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Credit: Chase Sutton

Earlier this week, Jonathan Swan interviewed 1968 Wharton graduate and President Donald Trump in a tense conversation focused on the coronavirus pandemic and our president’s apparent lack of concern. The interview was bizarre, and embodied the seemingly frenetic pace that the last several months have taken. Perhaps the most unsettling moment of the interview was when, in response to a comment about the unprecedented death toll, Trump said, “It is what it is.” Many opinion columnists are using the interview as an opportunity to viciously criticize Trump on his corruption or mishandling of the COVID-19 pandemic, but is that really productive?

Instead, I strongly urge you to vote.

The 2020 election is on November 3rd, which is just shy of three months away. The 2018 midterm election saw unprecedented voter turnout both at Penn and across the country, but the upcoming election will arguably be one of the most important moments in modern American history. In 2016, as many as 100 million eligible voters sat out the election, forgoing their Constitutionally-given right, and history cannot repeat itself come November.

A survey by the Pew Research Center indicates that 25% of registered voters who did not vote in 2016 abstained because they didn’t like the candidates or the campaign issues. The 2016 election was particularly divisive in its candidates, with both Hillary Clinton and Trump boasting record low negative opinion. However, that attitude seems to bleed into the contest between Trump and Penn Presidential Professor of Practice and presumptive Democratic nominee Joe Biden.

Though many who abstained in 2016 now back Biden, there is a conglomerate (though much smaller than it was four years ago) of exasperated voters who are still undecided. If you find yourself in this category, unable to stomach a choice between Trump and Biden, I assume you detest the fact that you have to choose between “the lesser of two evils.” I would submit that if forced to choose between a poor option and a poorer option, you should always choose the better one, even if it isn’t the perfect one. An abstention is a tacit endorsement of a worse option because it takes away support from a better one.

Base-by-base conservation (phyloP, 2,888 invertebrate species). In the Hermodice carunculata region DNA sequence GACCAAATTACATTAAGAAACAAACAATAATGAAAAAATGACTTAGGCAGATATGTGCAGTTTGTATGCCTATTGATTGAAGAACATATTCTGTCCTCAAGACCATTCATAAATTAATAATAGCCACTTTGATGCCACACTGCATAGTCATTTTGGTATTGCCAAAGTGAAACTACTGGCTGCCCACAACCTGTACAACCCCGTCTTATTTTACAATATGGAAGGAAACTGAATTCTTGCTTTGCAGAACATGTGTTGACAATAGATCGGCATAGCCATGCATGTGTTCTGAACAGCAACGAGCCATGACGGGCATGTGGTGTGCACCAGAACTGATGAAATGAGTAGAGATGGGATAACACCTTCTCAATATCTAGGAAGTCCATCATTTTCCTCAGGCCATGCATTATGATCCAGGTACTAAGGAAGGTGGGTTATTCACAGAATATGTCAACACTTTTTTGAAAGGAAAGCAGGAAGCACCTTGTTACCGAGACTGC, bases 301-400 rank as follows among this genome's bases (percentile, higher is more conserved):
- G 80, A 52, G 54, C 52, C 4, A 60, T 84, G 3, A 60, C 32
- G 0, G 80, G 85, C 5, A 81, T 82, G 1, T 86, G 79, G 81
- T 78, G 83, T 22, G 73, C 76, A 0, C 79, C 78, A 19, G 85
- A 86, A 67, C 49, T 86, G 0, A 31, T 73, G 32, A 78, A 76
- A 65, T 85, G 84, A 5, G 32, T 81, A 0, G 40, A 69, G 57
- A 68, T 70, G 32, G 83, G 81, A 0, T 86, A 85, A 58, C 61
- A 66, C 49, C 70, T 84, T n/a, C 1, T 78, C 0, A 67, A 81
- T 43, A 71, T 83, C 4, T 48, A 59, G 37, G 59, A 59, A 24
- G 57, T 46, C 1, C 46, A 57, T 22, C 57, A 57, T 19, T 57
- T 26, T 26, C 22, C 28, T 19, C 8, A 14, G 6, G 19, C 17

The second most common concern among non-voters was that they “felt their vote would not make a difference.” If you feel this way, I understand. It can be difficult to feel like your vote matters when candidates can win elections yet lose popular votes, but the truth is that every vote matters, even when it doesn’t. For example, in 2019, Andy Beshear (D) was elected Governor of Kentucky by winning just 0.4% of votes. Similarly, Del. David Yancey (R) won Virginia’s 94th District by a coin toss after a tied popular vote. Close calls and ties certainly aren’t common, but they happen often enough to suggest that every last vote has the potential to make a difference.

Even in states that are “solidly” red or blue, increased turnout can send a message of what public opinion really is, while abstentions embolden those in power to continue to ignore other voices. Furthermore, elections in the past couple of years have shifted attitudes, especially on local levels, with dozens of House seats flipping in 2018. The upcoming election is likely to be determined by a group of swing states, including Pennsylvania. If you are returning to campus this fall and choose to vote with your local address, your vote will matter more than ever.

The only appropriate reason not to vote is if you don’t care. However, I find it difficult to believe that one can truly not care about our government’s response to the COVID-19 pandemic, the more than 150,000 Americans who have died from it, or the 31.8 million unemployed Americans struggling to pay rent. If none of those issues mean anything to you, then you certainly should not complain about them after the election, since you chose to have your voice go unheard.

Register to vote. Right now.

VARUN SARASWATHULA is a rising College junior from Herndon, V.A. studying the Biological Basis of Behavior and Healthcare Management. His email is vsaras@sas.upenn.edu.

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